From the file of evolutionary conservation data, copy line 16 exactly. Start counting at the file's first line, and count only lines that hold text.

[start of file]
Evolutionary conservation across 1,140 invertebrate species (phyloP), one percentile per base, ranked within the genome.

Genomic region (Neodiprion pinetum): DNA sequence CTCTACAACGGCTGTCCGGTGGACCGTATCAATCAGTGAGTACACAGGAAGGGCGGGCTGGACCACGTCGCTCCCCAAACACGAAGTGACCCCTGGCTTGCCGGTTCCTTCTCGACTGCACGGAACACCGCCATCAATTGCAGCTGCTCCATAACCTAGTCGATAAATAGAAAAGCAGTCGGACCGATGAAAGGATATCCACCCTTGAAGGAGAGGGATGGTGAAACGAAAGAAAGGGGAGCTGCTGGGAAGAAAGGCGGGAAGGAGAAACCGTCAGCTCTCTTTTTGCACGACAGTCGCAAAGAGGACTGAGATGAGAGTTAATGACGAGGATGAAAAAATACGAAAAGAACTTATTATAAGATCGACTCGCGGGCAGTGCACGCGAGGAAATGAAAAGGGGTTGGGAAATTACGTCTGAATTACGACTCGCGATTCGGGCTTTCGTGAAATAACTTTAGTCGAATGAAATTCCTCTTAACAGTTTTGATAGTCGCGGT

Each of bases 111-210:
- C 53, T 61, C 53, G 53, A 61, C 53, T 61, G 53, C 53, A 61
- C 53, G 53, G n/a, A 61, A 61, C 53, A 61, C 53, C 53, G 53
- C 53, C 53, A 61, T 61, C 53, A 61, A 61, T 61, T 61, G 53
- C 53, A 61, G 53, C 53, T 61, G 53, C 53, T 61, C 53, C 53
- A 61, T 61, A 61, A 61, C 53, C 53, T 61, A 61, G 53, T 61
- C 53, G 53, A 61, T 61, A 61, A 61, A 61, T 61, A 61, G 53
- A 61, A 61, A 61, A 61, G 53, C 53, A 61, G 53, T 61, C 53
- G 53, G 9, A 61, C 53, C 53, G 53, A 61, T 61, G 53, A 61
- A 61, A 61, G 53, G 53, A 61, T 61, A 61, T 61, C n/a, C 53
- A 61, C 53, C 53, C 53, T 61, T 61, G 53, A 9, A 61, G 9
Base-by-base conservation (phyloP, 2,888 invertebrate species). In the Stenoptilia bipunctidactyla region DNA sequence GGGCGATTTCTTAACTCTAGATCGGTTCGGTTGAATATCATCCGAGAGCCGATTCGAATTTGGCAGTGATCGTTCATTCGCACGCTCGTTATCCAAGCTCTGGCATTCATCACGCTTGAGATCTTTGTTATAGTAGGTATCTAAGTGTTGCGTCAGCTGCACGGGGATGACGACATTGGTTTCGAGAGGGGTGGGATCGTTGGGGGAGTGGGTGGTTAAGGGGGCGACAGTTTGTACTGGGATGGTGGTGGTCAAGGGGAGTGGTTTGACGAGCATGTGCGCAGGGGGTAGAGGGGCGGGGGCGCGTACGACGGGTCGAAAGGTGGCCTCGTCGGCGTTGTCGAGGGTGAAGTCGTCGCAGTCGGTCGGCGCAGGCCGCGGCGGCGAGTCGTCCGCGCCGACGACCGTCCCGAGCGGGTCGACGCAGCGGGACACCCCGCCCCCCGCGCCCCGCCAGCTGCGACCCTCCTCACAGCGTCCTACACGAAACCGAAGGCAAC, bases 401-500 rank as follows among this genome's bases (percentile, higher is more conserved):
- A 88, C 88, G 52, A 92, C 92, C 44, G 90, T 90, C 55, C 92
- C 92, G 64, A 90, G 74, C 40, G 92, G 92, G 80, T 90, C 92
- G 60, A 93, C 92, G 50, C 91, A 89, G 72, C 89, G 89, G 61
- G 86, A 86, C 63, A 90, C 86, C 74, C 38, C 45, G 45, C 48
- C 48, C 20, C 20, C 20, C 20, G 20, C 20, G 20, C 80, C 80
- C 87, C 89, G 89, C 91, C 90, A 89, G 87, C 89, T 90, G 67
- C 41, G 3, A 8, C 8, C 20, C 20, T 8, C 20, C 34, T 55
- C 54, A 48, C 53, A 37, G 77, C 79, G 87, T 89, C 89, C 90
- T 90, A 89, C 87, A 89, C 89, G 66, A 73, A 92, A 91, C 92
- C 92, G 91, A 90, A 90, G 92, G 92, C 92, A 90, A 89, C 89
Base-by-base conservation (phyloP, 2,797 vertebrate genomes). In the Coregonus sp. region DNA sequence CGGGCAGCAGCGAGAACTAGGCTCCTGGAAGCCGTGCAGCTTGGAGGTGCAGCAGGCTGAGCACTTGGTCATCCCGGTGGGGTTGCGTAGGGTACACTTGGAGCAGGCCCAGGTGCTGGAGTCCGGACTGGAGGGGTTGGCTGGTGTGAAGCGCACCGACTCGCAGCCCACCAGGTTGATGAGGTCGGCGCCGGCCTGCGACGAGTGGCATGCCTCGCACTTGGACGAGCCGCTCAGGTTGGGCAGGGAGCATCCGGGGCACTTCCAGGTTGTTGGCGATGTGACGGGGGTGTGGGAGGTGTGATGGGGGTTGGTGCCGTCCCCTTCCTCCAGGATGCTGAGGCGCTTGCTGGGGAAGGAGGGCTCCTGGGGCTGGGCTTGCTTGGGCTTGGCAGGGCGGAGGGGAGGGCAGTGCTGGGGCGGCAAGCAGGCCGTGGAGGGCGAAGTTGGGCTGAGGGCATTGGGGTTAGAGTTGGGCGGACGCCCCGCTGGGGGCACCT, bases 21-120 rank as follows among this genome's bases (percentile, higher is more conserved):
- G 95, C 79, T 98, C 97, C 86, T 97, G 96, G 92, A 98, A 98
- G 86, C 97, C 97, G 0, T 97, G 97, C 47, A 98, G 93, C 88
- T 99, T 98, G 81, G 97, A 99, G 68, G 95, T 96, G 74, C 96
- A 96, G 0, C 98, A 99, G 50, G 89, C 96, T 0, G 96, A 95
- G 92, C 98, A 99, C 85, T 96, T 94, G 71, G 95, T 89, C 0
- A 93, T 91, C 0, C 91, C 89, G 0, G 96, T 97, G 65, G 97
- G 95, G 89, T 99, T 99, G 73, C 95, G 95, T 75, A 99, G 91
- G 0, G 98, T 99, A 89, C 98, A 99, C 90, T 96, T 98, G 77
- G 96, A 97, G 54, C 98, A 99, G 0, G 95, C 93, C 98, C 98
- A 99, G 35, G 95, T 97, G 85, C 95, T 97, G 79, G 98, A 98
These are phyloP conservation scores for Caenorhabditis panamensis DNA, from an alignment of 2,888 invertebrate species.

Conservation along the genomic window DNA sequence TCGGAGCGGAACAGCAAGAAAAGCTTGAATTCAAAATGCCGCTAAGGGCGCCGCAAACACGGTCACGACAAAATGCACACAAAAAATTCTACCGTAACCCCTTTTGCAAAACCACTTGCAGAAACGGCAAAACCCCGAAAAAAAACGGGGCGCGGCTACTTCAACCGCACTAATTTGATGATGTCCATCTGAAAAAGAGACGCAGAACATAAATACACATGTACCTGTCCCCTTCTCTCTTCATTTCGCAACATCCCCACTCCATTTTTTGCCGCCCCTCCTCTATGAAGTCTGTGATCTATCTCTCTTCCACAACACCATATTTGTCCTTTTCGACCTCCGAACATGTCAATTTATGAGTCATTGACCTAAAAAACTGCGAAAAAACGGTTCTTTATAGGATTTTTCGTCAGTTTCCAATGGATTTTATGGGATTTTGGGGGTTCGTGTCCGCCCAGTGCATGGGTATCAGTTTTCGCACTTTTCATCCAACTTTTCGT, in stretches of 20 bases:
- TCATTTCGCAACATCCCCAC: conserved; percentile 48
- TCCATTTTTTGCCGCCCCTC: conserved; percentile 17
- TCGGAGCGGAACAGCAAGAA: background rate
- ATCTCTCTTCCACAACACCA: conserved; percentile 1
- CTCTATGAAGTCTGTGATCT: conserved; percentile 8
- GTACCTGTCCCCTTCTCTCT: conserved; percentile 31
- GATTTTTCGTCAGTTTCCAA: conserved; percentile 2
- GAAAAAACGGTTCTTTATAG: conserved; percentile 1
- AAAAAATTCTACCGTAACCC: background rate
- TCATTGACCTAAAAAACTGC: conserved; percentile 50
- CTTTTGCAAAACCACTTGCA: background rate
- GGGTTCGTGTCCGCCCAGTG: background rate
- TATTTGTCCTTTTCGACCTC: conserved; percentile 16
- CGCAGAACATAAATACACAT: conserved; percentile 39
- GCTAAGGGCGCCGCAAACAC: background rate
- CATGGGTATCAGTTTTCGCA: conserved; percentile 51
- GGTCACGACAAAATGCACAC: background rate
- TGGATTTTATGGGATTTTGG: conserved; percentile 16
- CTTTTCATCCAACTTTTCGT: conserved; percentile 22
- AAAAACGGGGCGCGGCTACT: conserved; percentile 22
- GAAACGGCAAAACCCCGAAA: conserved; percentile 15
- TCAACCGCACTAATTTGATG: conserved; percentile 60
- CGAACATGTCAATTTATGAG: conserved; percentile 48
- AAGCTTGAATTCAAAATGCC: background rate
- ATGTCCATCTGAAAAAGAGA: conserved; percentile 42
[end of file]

- C 92, G 64, A 90, G 74, C 40, G 92, G 92, G 80, T 90, C 92